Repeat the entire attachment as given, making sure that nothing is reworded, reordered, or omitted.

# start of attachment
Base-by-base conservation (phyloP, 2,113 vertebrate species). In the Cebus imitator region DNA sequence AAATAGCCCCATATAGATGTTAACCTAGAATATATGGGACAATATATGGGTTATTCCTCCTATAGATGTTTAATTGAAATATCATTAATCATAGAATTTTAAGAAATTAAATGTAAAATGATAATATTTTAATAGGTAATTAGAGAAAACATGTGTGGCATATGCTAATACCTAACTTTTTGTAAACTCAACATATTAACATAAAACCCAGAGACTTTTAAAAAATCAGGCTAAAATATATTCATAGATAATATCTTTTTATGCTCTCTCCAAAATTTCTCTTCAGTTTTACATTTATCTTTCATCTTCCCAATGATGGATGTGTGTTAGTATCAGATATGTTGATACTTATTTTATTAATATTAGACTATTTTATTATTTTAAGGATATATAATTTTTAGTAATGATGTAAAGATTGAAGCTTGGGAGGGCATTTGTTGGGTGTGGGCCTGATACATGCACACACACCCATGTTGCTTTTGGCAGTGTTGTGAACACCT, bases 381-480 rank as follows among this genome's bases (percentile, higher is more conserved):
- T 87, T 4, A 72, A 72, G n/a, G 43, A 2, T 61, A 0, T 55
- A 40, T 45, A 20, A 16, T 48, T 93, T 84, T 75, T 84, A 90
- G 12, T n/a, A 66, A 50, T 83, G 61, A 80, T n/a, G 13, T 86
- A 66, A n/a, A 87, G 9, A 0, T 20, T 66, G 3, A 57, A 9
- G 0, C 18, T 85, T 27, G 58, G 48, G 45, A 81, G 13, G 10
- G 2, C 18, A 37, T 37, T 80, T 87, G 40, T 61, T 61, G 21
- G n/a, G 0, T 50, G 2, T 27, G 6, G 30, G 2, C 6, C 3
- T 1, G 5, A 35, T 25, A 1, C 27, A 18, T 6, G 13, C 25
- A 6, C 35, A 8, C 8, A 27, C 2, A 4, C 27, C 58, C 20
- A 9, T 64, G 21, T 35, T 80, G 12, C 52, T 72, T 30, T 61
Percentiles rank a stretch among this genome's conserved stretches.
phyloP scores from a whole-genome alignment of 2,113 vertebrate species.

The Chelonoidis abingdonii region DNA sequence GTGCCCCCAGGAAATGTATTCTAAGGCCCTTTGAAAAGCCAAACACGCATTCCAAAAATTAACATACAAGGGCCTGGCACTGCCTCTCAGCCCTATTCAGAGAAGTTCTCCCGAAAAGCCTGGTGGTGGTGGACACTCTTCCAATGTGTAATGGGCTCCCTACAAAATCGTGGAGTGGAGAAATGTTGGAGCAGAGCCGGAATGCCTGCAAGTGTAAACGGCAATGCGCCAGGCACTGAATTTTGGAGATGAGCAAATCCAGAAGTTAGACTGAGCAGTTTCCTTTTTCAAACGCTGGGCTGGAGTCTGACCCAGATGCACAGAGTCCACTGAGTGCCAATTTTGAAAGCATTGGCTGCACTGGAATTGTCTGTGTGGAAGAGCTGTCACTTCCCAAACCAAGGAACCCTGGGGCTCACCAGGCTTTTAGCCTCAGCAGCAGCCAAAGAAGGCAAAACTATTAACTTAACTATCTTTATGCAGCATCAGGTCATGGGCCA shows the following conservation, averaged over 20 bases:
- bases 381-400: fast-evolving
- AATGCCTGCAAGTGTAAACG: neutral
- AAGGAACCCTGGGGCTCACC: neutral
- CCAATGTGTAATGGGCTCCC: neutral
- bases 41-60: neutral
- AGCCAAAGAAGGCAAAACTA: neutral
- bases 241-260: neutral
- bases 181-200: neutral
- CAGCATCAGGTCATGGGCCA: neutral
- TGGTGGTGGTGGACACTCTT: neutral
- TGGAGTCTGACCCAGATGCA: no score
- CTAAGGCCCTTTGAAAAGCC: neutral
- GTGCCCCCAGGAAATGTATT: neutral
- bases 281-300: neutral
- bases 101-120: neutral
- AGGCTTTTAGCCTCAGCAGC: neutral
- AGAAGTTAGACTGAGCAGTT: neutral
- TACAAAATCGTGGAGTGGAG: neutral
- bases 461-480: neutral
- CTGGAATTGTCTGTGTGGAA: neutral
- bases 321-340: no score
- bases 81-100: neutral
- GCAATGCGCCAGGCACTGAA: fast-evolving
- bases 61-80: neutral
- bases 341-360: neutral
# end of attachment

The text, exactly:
Base-by-base conservation (phyloP, 2,113 vertebrate species). In the Cebus imitator region DNA sequence AAATAGCCCCATATAGATGTTAACCTAGAATATATGGGACAATATATGGGTTATTCCTCCTATAGATGTTTAATTGAAATATCATTAATCATAGAATTTTAAGAAATTAAATGTAAAATGATAATATTTTAATAGGTAATTAGAGAAAACATGTGTGGCATATGCTAATACCTAACTTTTTGTAAACTCAACATATTAACATAAAACCCAGAGACTTTTAAAAAATCAGGCTAAAATATATTCATAGATAATATCTTTTTATGCTCTCTCCAAAATTTCTCTTCAGTTTTACATTTATCTTTCATCTTCCCAATGATGGATGTGTGTTAGTATCAGATATGTTGATACTTATTTTATTAATATTAGACTATTTTATTATTTTAAGGATATATAATTTTTAGTAATGATGTAAAGATTGAAGCTTGGGAGGGCATTTGTTGGGTGTGGGCCTGATACATGCACACACACCCATGTTGCTTTTGGCAGTGTTGTGAACACCT, bases 381-480 rank as follows among this genome's bases (percentile, higher is more conserved):
- T 87, T 4, A 72, A 72, G n/a, G 43, A 2, T 61, A 0, T 55
- A 40, T 45, A 20, A 16, T 48, T 93, T 84, T 75, T 84, A 90
- G 12, T n/a, A 66, A 50, T 83, G 61, A 80, T n/a, G 13, T 86
- A 66, A n/a, A 87, G 9, A 0, T 20, T 66, G 3, A 57, A 9
- G 0, C 18, T 85, T 27, G 58, G 48, G 45, A 81, G 13, G 10
- G 2, C 18, A 37, T 37, T 80, T 87, G 40, T 61, T 61, G 21
- G n/a, G 0, T 50, G 2, T 27, G 6, G 30, G 2, C 6, C 3
- T 1, G 5, A 35, T 25, A 1, C 27, A 18, T 6, G 13, C 25
- A 6, C 35, A 8, C 8, A 27, C 2, A 4, C 27, C 58, C 20
- A 9, T 64, G 21, T 35, T 80, G 12, C 52, T 72, T 30, T 61
Percentiles rank a stretch among this genome's conserved stretches.
phyloP scores from a whole-genome alignment of 2,113 vertebrate species.

The Chelonoidis abingdonii region DNA sequence GTGCCCCCAGGAAATGTATTCTAAGGCCCTTTGAAAAGCCAAACACGCATTCCAAAAATTAACATACAAGGGCCTGGCACTGCCTCTCAGCCCTATTCAGAGAAGTTCTCCCGAAAAGCCTGGTGGTGGTGGACACTCTTCCAATGTGTAATGGGCTCCCTACAAAATCGTGGAGTGGAGAAATGTTGGAGCAGAGCCGGAATGCCTGCAAGTGTAAACGGCAATGCGCCAGGCACTGAATTTTGGAGATGAGCAAATCCAGAAGTTAGACTGAGCAGTTTCCTTTTTCAAACGCTGGGCTGGAGTCTGACCCAGATGCACAGAGTCCACTGAGTGCCAATTTTGAAAGCATTGGCTGCACTGGAATTGTCTGTGTGGAAGAGCTGTCACTTCCCAAACCAAGGAACCCTGGGGCTCACCAGGCTTTTAGCCTCAGCAGCAGCCAAAGAAGGCAAAACTATTAACTTAACTATCTTTATGCAGCATCAGGTCATGGGCCA shows the following conservation, averaged over 20 bases:
- bases 381-400: fast-evolving
- AATGCCTGCAAGTGTAAACG: neutral
- AAGGAACCCTGGGGCTCACC: neutral
- CCAATGTGTAATGGGCTCCC: neutral
- bases 41-60: neutral
- AGCCAAAGAAGGCAAAACTA: neutral
- bases 241-260: neutral
- bases 181-200: neutral
- CAGCATCAGGTCATGGGCCA: neutral
- TGGTGGTGGTGGACACTCTT: neutral
- TGGAGTCTGACCCAGATGCA: no score
- CTAAGGCCCTTTGAAAAGCC: neutral
- GTGCCCCCAGGAAATGTATT: neutral
- bases 281-300: neutral
- bases 101-120: neutral
- AGGCTTTTAGCCTCAGCAGC: neutral
- AGAAGTTAGACTGAGCAGTT: neutral
- TACAAAATCGTGGAGTGGAG: neutral
- bases 461-480: neutral
- CTGGAATTGTCTGTGTGGAA: neutral
- bases 321-340: no score
- bases 81-100: neutral
- GCAATGCGCCAGGCACTGAA: fast-evolving
- bases 61-80: neutral
- bases 341-360: neutral